Roots, rock, reggae...

The Shival Experience


The Lost Photograph
Gold and Rose

I first heard them at the 2005 Arroyo Grande Strawberry Festival, catching part of one tune and all of their last tune for the day. The band plays a mix and blend of reggae, rock, blues and funk. And they put on a vigorous show. Once they're ready to roll, the music keeps coming with no wasted time between numbers pretending to re-tune or decide what to play next. These cats come to play, and their stage presence rounds out the show. The band also has a competent sound man, something that I notice and appreciate after my experiences recording live jazz. It adds up to something more than the sum of the parts, and I've heard them several times since my late arrival at the Strawberry Festival.

The Band:

Al "Shival" Redwine - Guitar and Vocals

Marshailena Butler - Vocals, Flute and Percussions

Renaldo Jackson - Congas, Bongos and Timbales

Nate Robinson Pacheco - Bass Guitar

Greg Barns - Trap Drums

I've enjoyed the music and the photography. I've made photographs of them at three different venues. The first was very dark. We couldn't get the stage lights to stay bright enough for more than about three seconds at a time. I rejected the idea of bringing the lights up for each photograph on the grounds that it would be a distraction to the band and I probably wouldn't know in advance when the moment was right anyway. I got one nice photograph of Al Redwine that afternoon.

My best opportunities for photographing bass man Nate Pacheco and drummer Greg Barns have thus far been at an outdoor performance at Avila Beach. The front line has been easier, but these two seem always to be tucked away in the back, behind things or poorly lighted. We hear them and we see them, which is good, but it's been hard to get a good line and perspective on them with the camera. At the outdoor gig, though, there was plenty of light from old sol and considerable freedom of movement for lining up a shot. As with most "street fair" type venues, background distractions were the rule. I was obligated to frame tightly to eliminate the junk, but I liked the reflections in their sunglasses so it worked out pretty well.

My favorite images of Marshailena come from the Avila Bay Athletic Club gig. There, like the outdoor performance, I had positions of good proximity to the front line without becoming a distraction. The photographs also benefit from softer light versus the harsh, direct sunlight of the outdoor gig. These photographs of Marshailena reveal the advantages. We can sense the proximity visually, particularly with the photo of her at the congas. For that, I was truly "right there" with a 24mm lens, but slightly off to the side and taking advantage of a white wall to bounce and soften additional light onto her face. Her expression, captured at this close perspective, reveals and defines her stage presence and connection to the audience.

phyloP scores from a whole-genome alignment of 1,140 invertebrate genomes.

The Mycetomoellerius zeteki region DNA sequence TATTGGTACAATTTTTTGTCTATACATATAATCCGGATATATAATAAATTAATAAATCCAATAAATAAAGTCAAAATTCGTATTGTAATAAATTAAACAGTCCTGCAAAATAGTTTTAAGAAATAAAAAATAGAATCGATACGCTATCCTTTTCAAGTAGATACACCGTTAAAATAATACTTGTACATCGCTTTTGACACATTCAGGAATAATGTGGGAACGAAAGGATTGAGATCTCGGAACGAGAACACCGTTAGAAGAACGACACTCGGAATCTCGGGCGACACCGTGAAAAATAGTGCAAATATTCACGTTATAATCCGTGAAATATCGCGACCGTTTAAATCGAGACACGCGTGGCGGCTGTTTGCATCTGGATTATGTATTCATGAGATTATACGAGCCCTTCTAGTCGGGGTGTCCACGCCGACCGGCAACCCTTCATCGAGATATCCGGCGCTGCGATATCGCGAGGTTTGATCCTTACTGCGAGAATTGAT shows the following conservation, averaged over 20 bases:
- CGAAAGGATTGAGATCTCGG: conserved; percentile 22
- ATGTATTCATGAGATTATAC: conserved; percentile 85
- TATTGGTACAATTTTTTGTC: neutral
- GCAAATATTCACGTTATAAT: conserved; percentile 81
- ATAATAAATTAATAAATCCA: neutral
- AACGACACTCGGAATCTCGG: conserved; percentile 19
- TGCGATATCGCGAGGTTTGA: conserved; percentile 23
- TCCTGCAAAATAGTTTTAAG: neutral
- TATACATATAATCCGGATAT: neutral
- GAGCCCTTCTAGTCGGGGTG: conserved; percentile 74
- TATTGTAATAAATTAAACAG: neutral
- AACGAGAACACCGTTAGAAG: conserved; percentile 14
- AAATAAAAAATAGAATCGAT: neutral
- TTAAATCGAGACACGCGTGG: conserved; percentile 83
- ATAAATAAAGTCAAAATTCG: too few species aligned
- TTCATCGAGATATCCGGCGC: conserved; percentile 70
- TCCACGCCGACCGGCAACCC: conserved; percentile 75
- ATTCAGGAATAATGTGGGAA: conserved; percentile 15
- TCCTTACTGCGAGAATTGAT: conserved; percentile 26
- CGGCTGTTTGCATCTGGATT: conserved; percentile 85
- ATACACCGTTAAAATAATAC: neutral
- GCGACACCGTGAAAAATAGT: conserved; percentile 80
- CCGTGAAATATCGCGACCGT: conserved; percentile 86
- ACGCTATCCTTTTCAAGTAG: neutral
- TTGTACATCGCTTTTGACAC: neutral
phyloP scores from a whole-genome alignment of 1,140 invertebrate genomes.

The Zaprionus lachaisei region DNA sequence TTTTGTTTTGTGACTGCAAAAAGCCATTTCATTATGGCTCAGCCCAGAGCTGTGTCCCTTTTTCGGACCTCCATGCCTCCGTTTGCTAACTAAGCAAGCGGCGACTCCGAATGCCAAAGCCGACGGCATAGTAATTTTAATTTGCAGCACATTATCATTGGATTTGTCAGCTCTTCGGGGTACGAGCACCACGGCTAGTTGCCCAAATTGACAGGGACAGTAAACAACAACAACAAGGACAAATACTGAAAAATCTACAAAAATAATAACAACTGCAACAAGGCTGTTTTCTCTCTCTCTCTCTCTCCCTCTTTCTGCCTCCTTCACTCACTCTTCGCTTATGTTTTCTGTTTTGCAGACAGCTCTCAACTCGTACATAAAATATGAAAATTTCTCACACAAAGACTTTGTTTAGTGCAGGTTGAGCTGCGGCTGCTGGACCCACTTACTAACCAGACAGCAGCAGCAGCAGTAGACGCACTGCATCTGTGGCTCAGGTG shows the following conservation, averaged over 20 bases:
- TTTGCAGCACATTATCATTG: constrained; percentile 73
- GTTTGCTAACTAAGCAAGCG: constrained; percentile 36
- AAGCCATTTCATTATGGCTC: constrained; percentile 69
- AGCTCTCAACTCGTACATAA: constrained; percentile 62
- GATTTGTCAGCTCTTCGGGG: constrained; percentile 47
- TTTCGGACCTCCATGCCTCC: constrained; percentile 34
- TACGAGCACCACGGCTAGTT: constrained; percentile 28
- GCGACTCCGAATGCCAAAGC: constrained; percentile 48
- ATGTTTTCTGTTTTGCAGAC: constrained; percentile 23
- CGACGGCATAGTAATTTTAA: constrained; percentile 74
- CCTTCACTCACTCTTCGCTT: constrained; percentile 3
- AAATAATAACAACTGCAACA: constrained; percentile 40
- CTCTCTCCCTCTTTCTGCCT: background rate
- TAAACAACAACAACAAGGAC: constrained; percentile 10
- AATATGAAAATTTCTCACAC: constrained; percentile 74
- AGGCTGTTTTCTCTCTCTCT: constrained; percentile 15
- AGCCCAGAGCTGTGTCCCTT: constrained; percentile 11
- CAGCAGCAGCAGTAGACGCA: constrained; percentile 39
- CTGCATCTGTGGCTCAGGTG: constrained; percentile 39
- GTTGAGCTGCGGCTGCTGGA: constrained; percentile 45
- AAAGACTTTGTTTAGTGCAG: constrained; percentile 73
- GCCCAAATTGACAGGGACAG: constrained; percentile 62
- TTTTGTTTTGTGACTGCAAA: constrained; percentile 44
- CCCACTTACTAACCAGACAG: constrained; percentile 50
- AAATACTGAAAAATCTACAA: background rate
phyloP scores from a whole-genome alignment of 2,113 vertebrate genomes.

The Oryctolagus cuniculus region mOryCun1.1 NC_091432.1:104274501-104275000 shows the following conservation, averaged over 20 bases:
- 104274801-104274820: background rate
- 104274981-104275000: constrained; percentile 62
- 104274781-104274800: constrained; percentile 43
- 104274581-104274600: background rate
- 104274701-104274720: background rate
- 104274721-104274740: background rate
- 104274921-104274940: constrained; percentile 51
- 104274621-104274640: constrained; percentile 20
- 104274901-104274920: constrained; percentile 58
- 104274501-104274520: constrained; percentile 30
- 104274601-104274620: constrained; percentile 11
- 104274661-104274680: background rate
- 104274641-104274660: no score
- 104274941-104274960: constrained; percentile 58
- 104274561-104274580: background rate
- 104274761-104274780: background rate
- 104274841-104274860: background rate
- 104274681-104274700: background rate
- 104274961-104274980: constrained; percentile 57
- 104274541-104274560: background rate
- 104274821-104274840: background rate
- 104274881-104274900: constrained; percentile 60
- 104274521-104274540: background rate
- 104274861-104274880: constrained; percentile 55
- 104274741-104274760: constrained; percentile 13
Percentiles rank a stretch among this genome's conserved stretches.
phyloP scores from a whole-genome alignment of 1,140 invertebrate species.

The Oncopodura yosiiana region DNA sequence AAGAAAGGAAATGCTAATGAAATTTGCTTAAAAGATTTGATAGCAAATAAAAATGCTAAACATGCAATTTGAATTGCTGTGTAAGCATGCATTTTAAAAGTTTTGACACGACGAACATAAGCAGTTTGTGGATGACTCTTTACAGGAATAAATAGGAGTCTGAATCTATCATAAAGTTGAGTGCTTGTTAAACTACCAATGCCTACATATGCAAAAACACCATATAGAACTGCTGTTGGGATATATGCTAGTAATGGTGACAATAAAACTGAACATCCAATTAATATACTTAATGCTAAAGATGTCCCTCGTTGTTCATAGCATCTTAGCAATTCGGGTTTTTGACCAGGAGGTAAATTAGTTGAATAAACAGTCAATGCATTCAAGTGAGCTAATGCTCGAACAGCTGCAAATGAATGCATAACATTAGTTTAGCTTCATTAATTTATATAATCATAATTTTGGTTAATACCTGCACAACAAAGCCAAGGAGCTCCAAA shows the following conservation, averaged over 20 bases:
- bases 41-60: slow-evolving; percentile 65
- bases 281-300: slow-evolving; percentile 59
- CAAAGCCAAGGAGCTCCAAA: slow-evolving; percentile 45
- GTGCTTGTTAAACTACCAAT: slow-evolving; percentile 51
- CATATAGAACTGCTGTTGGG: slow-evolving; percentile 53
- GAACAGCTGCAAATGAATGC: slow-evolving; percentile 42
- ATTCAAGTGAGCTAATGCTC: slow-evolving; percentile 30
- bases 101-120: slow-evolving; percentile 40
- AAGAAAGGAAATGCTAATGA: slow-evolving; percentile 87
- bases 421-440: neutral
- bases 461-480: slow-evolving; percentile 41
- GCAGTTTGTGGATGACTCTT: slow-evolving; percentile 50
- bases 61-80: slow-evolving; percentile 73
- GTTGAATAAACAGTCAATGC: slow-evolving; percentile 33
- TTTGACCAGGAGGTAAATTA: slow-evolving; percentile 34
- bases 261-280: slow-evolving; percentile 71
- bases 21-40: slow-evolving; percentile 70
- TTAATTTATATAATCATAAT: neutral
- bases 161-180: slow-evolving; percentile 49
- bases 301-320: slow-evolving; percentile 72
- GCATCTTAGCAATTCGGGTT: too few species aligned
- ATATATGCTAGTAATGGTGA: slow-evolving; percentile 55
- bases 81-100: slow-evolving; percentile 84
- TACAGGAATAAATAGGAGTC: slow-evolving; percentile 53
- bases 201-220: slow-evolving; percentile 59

In another wide-angle shot, we see Renaldo and other band members. It's really about Renaldo, but I like the light here and the "presence" of the big view. As I recall, I popped a bit of fill-flash off the wall for this image also. In the other photograph of Renaldo, he takes his usual place at the congas. The congas are Renaldo's domain, and we see him there in a tighter shot. He seems very deliberate in his work with the band. I'll see if I can get an image with more drama next time he does some feature work on the congas. He did some splendid "spotlight on Renaldo" work the evening that I made these photographs, but by then the light was marginal and I was busy listening. Hey, my mother loved it, too, and she's eighty-one!

Here, on the right, is Al Redwine. One is a high-contrast image under stage lights, which I printed in a manner consistent with an early 1970s rock-art look. The cool and warm light combination really pops. The other was photographed during the 2006 Arroyo Grande Strawberry Festival - one year to the day from when I first heard this band. Exposure, contrast, background distractions, foreground distractions and the usual frenetic activity on stage made for some challenging photography. In spite of a dark background, dark clothes and dark complexion, Al Redwine's presence is vivid, and he seems to lean forward and out of the two dimensions of the photograph. Al is also shown in "Gold and Rose" at the top right of this page. It took First Place at Mid-State Fair photo competition. It was photographed outdoors at an angle almost directly into the low, early evening sun. Moments later, the opportunity for the shot was lost to lens flare by the descending sun.

If you like their genre of music, I encourage you to hear them if you're in the area. The Shival Experience performs regularly at Mr. Rick's and at Avila Bay Athletic Club, both in Avila Beach, California. You'll hear reggae, rock and blues, with shades of Santana and Hendrix. If you like these photographs, you might enjoy others at the Musicians Gallery of this web site. And if you're interested in photographing musicians, check out Photographing Musicians.

Images Copyright © Ed E. Powell
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